The Quintessential Anxiety of Adulthood: Rabindranath Tagore’s Letters

1887 was a wholly unremarkable year for Rabindranath Tagore. Except for the fact that he turned the ripe old age of twenty seven. Although Tagore had published several short stories, essays, a novel and a collection of poems by then, he was still tormented by the quintessential anxiety of adulthood.

In a collection of letters, Glimpses of Bengal, he gives voice to this anxiety and the biggest existential question that haunts our youth–am I going to make something meaningful of my life?

But to reach twenty seven—is that a trifling thing?—to pass the meridian of the twenties on one’s progress towards thirty?—thirty—that is to say maturity—the age at which people expect fruit rather than fresh foliage. But, alas, where is the promise of fruit?

Tagore’s earnest confessions of his own inadequacy are touching and of course, extremely humbling.

I am utterly incompetent to provide things that may profit the multitude. Beyond a snatch of song, some tittle-tattle, a little merry fooling, I have been unable to advance.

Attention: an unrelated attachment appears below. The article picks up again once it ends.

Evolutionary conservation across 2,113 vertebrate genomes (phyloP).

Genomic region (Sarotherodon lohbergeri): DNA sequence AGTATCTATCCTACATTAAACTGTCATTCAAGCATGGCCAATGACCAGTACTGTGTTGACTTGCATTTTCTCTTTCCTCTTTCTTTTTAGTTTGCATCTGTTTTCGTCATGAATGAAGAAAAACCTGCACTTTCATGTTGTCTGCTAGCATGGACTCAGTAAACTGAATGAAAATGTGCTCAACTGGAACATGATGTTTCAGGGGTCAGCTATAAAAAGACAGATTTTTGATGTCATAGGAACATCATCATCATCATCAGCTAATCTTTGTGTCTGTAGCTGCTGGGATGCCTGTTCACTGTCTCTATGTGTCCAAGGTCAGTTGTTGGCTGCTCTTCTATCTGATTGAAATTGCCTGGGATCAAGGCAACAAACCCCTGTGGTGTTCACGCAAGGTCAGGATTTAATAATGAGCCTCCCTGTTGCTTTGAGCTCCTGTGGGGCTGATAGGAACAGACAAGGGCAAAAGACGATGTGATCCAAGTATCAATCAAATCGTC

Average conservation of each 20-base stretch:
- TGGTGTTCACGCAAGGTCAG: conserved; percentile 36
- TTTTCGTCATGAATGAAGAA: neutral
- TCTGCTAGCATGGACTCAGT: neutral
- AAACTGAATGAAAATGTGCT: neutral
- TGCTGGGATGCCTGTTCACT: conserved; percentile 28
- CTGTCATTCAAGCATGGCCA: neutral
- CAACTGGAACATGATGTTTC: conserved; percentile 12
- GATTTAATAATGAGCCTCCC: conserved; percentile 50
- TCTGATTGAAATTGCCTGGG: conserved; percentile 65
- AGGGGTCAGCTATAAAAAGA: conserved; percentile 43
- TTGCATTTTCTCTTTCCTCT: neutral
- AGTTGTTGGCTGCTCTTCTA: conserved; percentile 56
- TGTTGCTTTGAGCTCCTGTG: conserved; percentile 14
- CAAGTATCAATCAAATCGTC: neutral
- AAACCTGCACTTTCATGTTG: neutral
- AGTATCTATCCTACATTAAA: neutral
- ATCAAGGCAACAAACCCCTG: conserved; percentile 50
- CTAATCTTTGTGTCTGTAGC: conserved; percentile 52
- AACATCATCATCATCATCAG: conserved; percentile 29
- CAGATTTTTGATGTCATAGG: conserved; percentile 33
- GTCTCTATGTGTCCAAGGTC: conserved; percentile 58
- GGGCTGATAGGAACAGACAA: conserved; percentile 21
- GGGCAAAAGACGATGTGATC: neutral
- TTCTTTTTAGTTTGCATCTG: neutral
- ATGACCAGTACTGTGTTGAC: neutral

Like so many of us, Tagore solemnly carries the burden of expectations thrust upon him. It brings him much anguish and also, a delightful, defiant annoyance. He imagines people thinking:

We want an estimate of the proportion of oil which the blindfold, mill-turning, unbiased critic can squeeze out of you…but did any one ever beg them to nurse these expectations?

Notably, Tagore’s most influential literary pieces were written almost two decades after he wrote this letter. Perhaps there is hope for us yet!

Read the full text and other letters in the collection Glimpses of Bengal

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